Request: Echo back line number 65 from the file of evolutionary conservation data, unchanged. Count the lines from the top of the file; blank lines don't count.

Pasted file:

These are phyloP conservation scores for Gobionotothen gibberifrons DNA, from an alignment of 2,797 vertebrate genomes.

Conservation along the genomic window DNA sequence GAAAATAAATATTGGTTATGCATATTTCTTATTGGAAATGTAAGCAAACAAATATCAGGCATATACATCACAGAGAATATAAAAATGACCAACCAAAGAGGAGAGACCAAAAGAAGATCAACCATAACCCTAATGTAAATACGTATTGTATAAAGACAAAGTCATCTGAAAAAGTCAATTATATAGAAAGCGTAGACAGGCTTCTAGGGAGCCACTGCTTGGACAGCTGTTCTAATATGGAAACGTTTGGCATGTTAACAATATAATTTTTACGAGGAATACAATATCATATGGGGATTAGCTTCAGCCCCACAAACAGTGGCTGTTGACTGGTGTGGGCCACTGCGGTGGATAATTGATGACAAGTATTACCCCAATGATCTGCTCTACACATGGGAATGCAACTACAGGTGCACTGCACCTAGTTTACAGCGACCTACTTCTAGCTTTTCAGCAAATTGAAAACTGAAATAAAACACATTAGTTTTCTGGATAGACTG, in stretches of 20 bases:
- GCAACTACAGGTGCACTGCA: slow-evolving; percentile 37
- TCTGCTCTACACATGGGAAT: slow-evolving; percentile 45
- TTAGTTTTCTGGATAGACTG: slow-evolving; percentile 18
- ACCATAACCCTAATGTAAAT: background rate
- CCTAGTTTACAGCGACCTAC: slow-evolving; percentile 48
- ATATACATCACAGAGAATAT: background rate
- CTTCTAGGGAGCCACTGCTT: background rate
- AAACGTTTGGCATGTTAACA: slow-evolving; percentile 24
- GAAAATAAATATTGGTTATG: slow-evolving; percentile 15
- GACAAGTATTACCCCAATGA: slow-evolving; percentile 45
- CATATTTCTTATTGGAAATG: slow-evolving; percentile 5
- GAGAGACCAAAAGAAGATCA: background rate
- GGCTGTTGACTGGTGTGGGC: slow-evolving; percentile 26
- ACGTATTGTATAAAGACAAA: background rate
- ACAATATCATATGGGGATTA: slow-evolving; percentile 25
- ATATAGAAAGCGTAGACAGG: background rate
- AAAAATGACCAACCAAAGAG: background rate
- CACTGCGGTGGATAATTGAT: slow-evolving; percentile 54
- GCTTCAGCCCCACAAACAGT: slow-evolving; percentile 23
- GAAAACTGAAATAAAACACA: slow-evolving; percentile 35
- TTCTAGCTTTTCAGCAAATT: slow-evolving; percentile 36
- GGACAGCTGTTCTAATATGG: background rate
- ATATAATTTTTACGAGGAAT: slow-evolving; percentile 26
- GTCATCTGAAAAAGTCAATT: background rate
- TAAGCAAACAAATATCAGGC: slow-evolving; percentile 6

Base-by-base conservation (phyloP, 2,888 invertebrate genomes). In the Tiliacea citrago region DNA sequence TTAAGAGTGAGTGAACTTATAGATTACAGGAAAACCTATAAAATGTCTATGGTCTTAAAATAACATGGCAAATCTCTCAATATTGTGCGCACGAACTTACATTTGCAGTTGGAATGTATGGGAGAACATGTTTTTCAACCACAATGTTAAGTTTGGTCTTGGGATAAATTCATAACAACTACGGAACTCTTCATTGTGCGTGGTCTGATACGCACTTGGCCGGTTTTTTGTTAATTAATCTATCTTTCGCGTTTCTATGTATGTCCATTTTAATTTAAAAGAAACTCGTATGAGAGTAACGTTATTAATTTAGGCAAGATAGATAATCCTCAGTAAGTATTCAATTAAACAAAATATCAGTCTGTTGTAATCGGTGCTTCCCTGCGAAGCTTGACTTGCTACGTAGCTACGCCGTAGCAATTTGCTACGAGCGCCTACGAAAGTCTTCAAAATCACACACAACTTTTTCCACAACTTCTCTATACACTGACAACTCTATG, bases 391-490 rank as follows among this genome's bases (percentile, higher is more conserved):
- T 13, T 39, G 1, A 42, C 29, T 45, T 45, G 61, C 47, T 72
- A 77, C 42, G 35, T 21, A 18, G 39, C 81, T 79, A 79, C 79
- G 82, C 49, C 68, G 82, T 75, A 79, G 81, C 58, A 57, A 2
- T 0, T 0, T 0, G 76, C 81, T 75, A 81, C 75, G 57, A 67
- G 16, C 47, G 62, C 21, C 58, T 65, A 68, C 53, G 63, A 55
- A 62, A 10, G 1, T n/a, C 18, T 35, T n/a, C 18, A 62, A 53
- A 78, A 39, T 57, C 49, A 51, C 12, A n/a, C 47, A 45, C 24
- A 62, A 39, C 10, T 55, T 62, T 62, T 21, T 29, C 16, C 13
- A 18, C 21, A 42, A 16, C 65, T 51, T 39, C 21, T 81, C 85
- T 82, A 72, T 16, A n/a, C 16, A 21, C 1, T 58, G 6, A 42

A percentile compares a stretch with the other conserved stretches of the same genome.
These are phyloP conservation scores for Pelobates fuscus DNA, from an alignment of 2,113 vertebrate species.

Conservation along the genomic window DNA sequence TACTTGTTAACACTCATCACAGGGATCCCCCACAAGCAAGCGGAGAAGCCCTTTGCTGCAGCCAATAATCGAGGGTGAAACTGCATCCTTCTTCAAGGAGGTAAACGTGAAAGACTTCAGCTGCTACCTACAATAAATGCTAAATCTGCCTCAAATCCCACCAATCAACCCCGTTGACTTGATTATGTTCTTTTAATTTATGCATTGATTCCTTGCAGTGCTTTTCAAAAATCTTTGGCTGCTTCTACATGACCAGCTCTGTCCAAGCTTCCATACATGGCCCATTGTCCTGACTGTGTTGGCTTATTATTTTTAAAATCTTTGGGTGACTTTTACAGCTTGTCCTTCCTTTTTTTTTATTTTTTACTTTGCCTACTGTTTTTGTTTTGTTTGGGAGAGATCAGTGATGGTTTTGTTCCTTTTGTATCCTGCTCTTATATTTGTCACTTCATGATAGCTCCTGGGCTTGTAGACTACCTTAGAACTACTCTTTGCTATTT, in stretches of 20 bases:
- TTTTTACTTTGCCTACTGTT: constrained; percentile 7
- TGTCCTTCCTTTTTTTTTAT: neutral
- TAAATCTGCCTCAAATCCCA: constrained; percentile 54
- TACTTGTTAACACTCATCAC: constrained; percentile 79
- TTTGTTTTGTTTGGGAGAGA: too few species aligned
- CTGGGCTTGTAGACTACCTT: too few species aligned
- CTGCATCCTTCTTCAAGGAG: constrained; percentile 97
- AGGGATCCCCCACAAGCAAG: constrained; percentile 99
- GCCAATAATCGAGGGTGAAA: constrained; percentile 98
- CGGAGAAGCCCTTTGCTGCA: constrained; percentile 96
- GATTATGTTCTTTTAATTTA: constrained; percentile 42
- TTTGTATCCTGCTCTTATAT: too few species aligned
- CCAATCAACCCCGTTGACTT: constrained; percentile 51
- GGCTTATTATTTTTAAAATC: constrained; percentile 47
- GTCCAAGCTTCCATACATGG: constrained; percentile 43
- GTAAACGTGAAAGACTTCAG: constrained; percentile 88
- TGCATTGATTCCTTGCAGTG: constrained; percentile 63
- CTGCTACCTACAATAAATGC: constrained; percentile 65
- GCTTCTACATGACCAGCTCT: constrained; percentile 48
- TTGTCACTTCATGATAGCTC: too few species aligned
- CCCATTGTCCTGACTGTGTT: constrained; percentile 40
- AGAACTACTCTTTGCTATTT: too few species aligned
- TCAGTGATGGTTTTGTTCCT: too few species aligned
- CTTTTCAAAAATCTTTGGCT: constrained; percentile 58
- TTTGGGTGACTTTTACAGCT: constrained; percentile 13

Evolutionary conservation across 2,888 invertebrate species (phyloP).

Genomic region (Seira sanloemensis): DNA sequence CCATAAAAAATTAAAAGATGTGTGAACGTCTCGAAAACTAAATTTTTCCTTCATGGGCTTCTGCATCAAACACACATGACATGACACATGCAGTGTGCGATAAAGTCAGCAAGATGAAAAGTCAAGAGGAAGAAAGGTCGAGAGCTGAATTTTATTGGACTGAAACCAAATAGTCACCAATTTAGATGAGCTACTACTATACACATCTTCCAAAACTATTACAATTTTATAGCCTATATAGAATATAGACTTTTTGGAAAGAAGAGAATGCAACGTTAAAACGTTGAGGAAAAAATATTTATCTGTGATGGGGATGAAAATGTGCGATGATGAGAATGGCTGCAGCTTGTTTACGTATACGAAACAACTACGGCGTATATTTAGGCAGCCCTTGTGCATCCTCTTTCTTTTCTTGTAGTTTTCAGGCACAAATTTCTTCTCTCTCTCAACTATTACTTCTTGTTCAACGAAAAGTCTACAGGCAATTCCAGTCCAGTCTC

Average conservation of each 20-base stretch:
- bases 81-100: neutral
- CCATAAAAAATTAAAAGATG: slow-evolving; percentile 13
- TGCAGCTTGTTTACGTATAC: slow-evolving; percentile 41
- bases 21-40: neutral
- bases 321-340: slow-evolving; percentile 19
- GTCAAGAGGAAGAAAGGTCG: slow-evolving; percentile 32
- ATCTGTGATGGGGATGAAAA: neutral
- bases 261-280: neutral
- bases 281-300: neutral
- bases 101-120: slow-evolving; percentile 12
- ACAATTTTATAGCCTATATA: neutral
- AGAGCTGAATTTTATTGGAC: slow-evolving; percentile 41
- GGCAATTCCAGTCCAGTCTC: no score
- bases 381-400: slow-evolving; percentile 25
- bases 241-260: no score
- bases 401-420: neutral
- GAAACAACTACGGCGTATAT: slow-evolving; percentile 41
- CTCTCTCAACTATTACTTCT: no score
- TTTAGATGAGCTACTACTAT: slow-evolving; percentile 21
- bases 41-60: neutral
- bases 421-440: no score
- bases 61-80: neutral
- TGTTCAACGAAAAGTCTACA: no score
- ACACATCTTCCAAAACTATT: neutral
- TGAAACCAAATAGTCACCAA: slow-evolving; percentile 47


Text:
- CTTTTCAAAAATCTTTGGCT: constrained; percentile 58